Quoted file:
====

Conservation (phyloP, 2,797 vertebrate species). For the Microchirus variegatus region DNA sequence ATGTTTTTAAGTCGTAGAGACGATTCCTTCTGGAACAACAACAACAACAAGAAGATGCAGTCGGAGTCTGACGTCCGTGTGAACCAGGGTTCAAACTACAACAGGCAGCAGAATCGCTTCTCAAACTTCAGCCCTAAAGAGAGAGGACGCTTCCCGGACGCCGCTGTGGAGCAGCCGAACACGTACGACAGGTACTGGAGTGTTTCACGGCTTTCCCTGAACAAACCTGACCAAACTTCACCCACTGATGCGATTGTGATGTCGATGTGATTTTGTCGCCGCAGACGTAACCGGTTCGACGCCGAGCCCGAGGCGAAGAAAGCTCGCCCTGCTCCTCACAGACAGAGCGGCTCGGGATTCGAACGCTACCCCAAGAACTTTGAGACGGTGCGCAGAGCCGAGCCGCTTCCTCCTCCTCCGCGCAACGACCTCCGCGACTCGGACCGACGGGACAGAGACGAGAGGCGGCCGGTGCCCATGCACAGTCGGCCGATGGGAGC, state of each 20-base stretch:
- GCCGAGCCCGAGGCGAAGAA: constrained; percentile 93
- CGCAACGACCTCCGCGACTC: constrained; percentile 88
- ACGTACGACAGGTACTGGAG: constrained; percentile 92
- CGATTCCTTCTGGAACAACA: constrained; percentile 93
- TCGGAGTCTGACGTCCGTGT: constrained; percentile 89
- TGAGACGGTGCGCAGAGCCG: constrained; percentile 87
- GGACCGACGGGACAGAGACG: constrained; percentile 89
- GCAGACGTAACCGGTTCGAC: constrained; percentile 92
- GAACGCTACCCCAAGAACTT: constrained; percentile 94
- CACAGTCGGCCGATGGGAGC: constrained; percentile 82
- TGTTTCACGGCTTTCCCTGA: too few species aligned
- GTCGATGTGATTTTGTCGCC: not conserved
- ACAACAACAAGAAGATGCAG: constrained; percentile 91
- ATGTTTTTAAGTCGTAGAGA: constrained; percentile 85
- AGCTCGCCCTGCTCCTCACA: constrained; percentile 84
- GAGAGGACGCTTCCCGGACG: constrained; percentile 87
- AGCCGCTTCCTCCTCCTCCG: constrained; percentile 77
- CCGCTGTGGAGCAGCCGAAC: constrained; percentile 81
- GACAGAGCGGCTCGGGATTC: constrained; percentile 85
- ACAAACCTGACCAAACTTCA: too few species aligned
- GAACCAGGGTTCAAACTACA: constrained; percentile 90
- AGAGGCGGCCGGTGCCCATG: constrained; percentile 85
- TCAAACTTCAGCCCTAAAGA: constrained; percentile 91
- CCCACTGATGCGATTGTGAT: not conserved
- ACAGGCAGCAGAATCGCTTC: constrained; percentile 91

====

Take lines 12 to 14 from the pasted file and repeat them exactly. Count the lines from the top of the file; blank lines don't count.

- TGTTTCACGGCTTTCCCTGA: too few species aligned
- GTCGATGTGATTTTGTCGCC: not conserved
- ACAACAACAAGAAGATGCAG: constrained; percentile 91